Damage-plasticity model for FRP-confined normal-strength and high-strength concrete

Togay Ozbakkaloglu, Aliakbar Gholampour, Jian C. Lim

Research output: Contribution to journalArticle

42 Citations (Scopus)

Abstract

This paper presents a modified damage-plasticity model for fiber-reinforced polymer (FRP)-confined normal-strength and high-strength concrete (NSC and HSC). The proposed model is based on a concrete damage-plasticity model from the literature, which is improved through accurate incorporation of the effects of the confinement level, concrete strength, and nonlinear dilation behavior of FRP-confined concrete. The proposed model uses a new and accurate failure surface and flow rule that were established using a comprehensive and up-to-date experimental test database and it incorporates an analytical rupture strain model for the FRP jacket. Finite-element (FE) models incorporating the proposed damage-plasticity model are developed and validated for concretes having up to 110-MPa compressive strength confined by different types of FRP under a wide range of confining pressures. Comparisons with experimental results show that the model's predictions of (1) axial stress-axial strain, (2) lateral strain-axial strain, (3) axial stress-volumetric strain, (4) plastic volumetric strain-axial plastic strain, and (5) plastic dilation angle-axial plastic strain relations are in good agreement with the test results of FRP-confined NSC and HSC. The accurate predictions of the compressive strength and ultimate axial strain of FRP-confined concrete were achieved by establishing the hardening/softening rule and flow rule based on the level of confining pressure and modeling the failure surface of the confined concrete by incorporating the effect of unconfined concrete strength.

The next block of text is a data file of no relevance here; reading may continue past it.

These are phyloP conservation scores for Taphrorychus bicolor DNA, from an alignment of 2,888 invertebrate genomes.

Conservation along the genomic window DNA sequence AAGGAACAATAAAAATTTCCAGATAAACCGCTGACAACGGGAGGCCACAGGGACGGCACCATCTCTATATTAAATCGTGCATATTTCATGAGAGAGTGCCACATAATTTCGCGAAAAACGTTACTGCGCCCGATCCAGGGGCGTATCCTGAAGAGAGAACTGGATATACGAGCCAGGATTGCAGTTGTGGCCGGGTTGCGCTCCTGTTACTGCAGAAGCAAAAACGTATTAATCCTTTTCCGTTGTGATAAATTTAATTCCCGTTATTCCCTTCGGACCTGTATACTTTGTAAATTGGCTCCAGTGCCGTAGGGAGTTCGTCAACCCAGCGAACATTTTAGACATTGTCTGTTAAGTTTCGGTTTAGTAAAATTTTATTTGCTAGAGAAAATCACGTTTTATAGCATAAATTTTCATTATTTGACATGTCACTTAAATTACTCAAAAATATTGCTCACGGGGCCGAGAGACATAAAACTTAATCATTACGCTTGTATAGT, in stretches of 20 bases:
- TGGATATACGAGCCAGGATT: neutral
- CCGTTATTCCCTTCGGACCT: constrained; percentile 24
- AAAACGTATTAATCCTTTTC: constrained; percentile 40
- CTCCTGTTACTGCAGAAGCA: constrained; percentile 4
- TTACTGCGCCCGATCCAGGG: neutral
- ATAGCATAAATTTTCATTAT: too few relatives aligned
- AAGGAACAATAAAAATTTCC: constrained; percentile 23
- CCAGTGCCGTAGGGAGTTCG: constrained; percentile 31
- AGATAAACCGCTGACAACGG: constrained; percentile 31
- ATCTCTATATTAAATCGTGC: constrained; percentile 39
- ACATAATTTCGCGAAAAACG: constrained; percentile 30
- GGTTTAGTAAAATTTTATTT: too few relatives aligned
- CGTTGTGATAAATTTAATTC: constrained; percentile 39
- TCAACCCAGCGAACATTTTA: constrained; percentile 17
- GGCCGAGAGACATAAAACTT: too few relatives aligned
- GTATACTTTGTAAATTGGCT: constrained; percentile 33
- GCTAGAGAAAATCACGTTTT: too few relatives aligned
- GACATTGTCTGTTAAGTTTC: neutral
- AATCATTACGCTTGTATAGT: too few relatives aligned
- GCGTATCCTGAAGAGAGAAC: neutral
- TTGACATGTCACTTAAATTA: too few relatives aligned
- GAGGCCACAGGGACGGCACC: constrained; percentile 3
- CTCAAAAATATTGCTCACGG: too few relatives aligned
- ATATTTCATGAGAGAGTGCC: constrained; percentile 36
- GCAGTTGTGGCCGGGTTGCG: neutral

Original languageEnglish
Article number04016053
Number of pages13
JournalJOURNAL OF COMPOSITES FOR CONSTRUCTION
Volume20
Issue number6
DOIs
Publication statusPublished - Dec 2016
Externally publishedYes

Keywords

  • Axial compression
  • FRP-confined concrete
  • Finite-element (FE) modeling
  • High-strength concrete (HSC)
  • Plastic dilation
  • Plasticity
  • Stress-strain relations

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